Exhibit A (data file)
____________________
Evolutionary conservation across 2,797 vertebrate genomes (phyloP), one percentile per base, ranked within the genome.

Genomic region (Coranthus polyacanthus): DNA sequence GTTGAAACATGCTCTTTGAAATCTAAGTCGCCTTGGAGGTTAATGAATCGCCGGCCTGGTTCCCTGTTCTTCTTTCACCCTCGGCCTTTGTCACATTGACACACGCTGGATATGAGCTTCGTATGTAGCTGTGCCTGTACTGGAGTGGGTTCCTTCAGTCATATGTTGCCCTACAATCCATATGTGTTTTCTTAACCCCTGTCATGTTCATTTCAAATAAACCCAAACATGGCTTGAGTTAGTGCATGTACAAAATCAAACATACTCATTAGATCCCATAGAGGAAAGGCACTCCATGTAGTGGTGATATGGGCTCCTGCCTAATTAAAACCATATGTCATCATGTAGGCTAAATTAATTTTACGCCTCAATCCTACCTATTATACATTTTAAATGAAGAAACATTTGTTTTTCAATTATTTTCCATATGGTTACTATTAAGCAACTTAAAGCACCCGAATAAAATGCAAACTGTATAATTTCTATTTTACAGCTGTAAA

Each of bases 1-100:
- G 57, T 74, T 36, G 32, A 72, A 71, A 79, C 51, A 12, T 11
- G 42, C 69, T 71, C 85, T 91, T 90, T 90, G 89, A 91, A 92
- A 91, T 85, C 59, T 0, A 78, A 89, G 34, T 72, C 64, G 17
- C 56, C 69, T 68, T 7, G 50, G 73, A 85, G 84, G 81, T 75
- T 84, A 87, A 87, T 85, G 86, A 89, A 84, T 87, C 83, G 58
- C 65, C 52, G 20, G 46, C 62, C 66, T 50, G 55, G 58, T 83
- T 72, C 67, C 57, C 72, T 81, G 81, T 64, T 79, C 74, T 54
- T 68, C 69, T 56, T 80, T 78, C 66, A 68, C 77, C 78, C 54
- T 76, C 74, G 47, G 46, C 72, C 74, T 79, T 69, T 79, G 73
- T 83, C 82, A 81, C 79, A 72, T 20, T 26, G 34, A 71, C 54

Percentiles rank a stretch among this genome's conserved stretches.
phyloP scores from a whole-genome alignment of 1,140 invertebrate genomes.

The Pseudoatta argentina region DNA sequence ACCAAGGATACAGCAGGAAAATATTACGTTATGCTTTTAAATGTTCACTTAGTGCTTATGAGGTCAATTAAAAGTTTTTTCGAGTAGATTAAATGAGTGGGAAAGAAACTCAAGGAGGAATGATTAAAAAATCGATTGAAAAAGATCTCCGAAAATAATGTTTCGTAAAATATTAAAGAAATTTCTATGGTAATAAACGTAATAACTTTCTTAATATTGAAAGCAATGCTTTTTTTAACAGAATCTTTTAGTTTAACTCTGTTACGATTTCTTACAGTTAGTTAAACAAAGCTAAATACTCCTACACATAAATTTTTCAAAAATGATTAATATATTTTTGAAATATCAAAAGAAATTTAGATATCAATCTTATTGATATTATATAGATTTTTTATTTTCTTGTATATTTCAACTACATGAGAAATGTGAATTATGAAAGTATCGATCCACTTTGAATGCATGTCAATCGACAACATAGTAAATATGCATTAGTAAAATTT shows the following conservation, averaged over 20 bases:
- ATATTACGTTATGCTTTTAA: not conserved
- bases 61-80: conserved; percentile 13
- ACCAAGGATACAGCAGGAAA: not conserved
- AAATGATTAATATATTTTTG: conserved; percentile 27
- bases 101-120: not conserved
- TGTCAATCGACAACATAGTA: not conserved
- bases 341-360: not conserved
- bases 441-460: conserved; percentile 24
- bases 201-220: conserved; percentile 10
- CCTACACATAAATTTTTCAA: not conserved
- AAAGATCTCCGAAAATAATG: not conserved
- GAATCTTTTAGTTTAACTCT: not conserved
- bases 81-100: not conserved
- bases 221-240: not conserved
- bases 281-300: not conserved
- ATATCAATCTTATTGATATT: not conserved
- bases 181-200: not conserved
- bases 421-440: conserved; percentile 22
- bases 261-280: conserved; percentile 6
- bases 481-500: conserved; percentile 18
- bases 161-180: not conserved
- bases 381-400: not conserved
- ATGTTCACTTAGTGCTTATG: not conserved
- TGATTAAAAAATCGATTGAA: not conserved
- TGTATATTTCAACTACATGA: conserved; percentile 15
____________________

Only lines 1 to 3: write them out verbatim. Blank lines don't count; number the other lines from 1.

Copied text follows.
Evolutionary conservation across 2,797 vertebrate genomes (phyloP), one percentile per base, ranked within the genome.

Genomic region (Coranthus polyacanthus): DNA sequence GTTGAAACATGCTCTTTGAAATCTAAGTCGCCTTGGAGGTTAATGAATCGCCGGCCTGGTTCCCTGTTCTTCTTTCACCCTCGGCCTTTGTCACATTGACACACGCTGGATATGAGCTTCGTATGTAGCTGTGCCTGTACTGGAGTGGGTTCCTTCAGTCATATGTTGCCCTACAATCCATATGTGTTTTCTTAACCCCTGTCATGTTCATTTCAAATAAACCCAAACATGGCTTGAGTTAGTGCATGTACAAAATCAAACATACTCATTAGATCCCATAGAGGAAAGGCACTCCATGTAGTGGTGATATGGGCTCCTGCCTAATTAAAACCATATGTCATCATGTAGGCTAAATTAATTTTACGCCTCAATCCTACCTATTATACATTTTAAATGAAGAAACATTTGTTTTTCAATTATTTTCCATATGGTTACTATTAAGCAACTTAAAGCACCCGAATAAAATGCAAACTGTATAATTTCTATTTTACAGCTGTAAA

Each of bases 1-100: